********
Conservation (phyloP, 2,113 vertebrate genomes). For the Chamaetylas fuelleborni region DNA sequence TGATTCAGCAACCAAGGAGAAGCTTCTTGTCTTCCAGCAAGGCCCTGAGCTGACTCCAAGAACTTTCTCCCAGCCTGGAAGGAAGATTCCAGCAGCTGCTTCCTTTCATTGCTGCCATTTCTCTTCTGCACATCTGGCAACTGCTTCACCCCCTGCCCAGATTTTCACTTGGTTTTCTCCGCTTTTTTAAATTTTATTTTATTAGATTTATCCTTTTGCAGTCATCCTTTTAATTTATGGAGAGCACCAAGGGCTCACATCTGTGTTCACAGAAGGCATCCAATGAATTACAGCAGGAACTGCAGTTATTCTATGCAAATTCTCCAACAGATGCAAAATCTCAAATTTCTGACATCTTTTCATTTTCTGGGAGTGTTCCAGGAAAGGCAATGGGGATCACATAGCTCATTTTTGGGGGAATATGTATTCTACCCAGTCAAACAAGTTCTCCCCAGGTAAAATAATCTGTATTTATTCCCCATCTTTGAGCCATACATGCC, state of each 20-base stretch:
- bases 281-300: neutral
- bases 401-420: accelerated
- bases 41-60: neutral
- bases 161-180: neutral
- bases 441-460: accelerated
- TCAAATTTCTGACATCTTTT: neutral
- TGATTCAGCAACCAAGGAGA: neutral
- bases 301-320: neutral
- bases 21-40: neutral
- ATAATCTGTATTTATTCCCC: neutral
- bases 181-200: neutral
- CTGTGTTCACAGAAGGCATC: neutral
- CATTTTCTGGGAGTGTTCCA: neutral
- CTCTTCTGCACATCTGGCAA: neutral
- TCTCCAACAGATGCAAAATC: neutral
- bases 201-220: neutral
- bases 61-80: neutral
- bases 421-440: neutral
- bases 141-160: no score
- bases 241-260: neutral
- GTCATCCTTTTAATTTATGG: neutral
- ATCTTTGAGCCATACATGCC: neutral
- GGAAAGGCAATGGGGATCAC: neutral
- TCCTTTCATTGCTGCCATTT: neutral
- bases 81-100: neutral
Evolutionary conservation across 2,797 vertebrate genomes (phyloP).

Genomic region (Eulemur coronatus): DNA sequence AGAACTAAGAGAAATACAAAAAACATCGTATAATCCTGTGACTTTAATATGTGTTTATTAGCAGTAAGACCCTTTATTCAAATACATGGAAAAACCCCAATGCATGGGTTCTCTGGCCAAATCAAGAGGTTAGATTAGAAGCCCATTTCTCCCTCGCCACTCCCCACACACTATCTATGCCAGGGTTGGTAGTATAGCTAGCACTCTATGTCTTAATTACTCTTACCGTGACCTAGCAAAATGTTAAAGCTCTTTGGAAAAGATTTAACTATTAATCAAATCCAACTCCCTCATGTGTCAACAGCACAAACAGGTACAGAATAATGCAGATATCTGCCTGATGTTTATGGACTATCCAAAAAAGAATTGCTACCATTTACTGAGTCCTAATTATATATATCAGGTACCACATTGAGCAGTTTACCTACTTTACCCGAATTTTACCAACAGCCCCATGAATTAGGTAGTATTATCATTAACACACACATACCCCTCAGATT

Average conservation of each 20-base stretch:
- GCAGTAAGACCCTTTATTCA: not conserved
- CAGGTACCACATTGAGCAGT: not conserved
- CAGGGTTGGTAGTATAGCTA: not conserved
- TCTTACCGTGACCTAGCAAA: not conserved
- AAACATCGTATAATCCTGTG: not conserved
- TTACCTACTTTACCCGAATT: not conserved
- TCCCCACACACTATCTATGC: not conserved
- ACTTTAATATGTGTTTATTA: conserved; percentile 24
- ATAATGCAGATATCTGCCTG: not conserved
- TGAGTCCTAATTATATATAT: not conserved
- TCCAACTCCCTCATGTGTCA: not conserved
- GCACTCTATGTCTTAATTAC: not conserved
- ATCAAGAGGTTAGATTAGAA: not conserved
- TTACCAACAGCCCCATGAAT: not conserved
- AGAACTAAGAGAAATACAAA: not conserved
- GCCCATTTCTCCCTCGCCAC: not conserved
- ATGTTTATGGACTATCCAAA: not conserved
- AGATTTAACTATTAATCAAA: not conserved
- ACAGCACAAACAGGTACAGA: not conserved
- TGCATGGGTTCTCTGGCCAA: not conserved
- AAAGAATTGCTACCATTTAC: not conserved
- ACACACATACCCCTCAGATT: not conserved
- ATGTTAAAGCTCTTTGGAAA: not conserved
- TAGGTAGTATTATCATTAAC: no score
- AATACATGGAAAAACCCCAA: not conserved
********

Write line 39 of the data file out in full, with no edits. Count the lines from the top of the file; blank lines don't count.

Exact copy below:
- TGAGTCCTAATTATATATAT: not conserved